The heraldtribune reports MHC Mermaid’s Manor in Bradenton, Fla. has been acquired out of foreclosure by trusts in the name of Harold E. Crye and Hazel Ann Ball for $1.2 million, from BOFI Federal Bank. The 70-site Mermaid’s was previously owned by Tampa’s CPM Properties LLC, managed by Harvey Estes, which paid $1.61 million for the property in Dec. 2007, but lost it in a $1.356 million foreclosure judgment last Sept. listed the community as closed, MHProNews has discovered, although no dates are given.

(Dustin Franz/athensnews–manufactured housing community)

Water is Clear, Legalities could get Muddy

March 7th, 2013 Comments off

Updating a story MHProNews posted Jan. 14, 2013 about residents of Killam Properties, Inc.’s Mountain View Estates MHC at Lake Echo, Nova Scotia, Canada having to boil their water (or buy it bottled) for 14 months, it is now safe to drink for the 300 families who live there. One tenant, Bruce Baillie, took his complaint to the residential tenancy board, saying it was a violation of his lease, and won a judgment of $660.81 against Killam. The company is appealing the case, saying it only costs $19 a year to boil water for 20 minutes a day, not the $2 a day that was awarded, according to senior property manager Michael Kabalen. Killam has spent $300,000 for four new wells that began working Feb. 8. CBC.CA reports if all the tenants were paid the same as Baillie–others are considering filing a complaint– it would cost the company $280,000.

(Photo credit: Wikipedia)

Mass.’ Peters Pond on Sun’s Buy List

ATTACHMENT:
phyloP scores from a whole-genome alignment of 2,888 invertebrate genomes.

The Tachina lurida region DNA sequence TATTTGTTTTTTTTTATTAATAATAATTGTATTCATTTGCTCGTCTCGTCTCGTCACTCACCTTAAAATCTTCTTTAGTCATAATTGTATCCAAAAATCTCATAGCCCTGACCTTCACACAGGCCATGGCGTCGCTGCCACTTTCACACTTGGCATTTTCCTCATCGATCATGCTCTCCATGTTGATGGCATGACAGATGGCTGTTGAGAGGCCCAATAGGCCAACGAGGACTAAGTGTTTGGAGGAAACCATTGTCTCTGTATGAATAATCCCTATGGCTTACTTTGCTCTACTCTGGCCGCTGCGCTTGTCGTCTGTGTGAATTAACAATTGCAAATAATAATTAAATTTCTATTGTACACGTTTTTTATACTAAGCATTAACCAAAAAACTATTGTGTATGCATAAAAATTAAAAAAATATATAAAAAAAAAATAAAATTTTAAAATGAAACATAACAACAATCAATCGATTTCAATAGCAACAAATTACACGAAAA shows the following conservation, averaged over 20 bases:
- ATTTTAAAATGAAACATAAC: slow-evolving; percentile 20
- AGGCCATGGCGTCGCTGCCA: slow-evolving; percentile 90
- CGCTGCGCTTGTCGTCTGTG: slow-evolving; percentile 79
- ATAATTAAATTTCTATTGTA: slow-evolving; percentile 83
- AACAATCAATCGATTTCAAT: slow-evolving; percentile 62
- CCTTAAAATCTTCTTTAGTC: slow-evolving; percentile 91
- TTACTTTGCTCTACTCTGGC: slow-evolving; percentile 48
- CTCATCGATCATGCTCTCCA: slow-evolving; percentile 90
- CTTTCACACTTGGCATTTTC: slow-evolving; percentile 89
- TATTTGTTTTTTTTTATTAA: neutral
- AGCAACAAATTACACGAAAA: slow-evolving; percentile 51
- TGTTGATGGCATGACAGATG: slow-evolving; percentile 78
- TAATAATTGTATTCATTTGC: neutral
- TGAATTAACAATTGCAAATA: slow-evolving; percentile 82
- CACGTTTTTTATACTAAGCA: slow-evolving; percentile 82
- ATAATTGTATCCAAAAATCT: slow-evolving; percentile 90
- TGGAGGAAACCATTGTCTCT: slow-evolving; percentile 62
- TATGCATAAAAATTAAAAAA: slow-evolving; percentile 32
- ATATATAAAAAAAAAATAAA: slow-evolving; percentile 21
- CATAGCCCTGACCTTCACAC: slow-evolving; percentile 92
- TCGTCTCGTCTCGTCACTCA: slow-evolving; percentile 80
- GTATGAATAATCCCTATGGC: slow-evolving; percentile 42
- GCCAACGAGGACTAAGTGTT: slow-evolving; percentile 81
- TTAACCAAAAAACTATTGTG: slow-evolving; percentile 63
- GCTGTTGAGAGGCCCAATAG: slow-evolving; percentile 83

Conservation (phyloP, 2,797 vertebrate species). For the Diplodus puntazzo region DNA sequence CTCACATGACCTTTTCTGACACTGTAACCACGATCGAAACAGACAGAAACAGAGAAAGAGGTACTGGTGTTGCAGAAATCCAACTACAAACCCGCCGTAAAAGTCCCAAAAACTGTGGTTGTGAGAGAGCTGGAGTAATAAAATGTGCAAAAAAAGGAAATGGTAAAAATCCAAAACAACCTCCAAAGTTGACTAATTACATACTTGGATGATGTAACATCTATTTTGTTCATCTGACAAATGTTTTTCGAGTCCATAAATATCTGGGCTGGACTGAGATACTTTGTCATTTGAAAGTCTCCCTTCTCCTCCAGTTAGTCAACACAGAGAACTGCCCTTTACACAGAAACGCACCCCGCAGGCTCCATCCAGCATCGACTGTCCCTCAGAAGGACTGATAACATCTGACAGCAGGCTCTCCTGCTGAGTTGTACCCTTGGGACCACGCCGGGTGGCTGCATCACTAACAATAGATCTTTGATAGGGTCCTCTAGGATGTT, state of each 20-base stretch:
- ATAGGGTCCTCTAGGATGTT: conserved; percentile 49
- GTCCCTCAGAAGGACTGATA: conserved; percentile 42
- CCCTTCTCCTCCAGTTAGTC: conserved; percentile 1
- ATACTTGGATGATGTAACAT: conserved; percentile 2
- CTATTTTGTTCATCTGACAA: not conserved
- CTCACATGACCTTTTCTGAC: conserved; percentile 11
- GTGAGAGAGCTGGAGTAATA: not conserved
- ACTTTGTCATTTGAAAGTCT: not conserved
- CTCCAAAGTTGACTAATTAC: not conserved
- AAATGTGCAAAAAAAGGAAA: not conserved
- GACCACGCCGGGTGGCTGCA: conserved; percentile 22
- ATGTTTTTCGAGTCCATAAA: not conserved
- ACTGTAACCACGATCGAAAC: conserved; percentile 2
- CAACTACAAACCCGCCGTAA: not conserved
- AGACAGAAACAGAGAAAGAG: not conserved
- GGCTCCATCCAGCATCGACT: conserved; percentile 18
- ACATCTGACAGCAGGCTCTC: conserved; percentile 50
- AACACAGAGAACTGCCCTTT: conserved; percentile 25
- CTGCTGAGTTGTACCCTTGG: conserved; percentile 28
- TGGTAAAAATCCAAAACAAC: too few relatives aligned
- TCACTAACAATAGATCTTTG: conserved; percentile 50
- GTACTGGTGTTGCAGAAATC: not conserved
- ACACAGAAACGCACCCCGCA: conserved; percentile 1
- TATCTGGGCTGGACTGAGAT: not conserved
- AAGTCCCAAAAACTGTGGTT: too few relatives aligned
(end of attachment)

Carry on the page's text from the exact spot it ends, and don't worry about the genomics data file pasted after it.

December 24th, 2012 Comments off

Updating a story we ran Dec. 12, 2012 concerning Sun Communities, Inc.’s acquisition of 11 Morgan RV Resorts for $135 million, one of the properties is Peters Pond RV Resort in Sandwich, Mass. which has had some recent troubled times. Cape Cod Times tells MHProNews Morgan’s principal, Robert Moser, and the company were allegedly using harassment tactics in forcing residents to sign up for a membership. The Mass. Attorney General sued Morgan RV for failing to repay $446,785 to nearly 80 residents; Morgan has subsequently appealed that judgment. On 73.4 acres, Peters Pond is valued at $8.1 million. It is not known what effect the acquisition by Sun will have on the case.

(Photo credit: Cape Cod Times–Peters Pond)

It’s Auction Block for Crumbling MHC

June 7th, 2012 Comments off

AthensNews tells from Ohio many of the factory-built homes in the Pine Aire MHC in Athens have been abandoned and vandalized following the storm that tore through it nearly two years ago, and now that the community is in foreclosure for back taxes, there is no one to do the management end. An Athens County Common Pleas Court issued a default judgment against owner Ray Croxford in April for $170,000 for three different parcels including Pine Aire. Athens County Prosecutor Keller Blackburn said the situation is complicated by the lack of proper lease records for the homesites, but the 42 sites will be auctioned June 27 based solely on the back taxes, sheriff’s fees, and court costs of $152,363. The remaining residents, mostly elderly on fixed incomes, are mowing their own lawns and uncertain as to when they might have to move their homes, some of which will present a definite challenge.

(Photo credit: AthensNews/Dustin Franz)

Zoning Change to Restrict MH

December 26th, 2011 Comments off

The Mount Vernon, Illinois, Zoning and Planning Commission is considering an ordinance change     that restricts manufactured housing to communities, instead of conditional permit zoning. The Register-News tells that Mt. Vernon City Councilman David Wood says, “We’re trying to get away from spot zoning,” Wood said. “The way the ordinance is drafted, anyone can apply for a mobile home (sic) in almost any neighborhood in residential zoning. That leaves it up to the zoning commission to determine if a mobile home will go in neighborhood A, B or C. The judgment calls change with the makeup of the commission.” City Manager Rod Neibert says the existing factory-built homes will be grandfathered in, but if one is moved or damaged it will not be replaced by another one. The ordinance does not affect modular homes. The commission will consider the ordinance at its Jan. 9 meeting.

(Graphic credit: Yahoo!/NAVTEQ)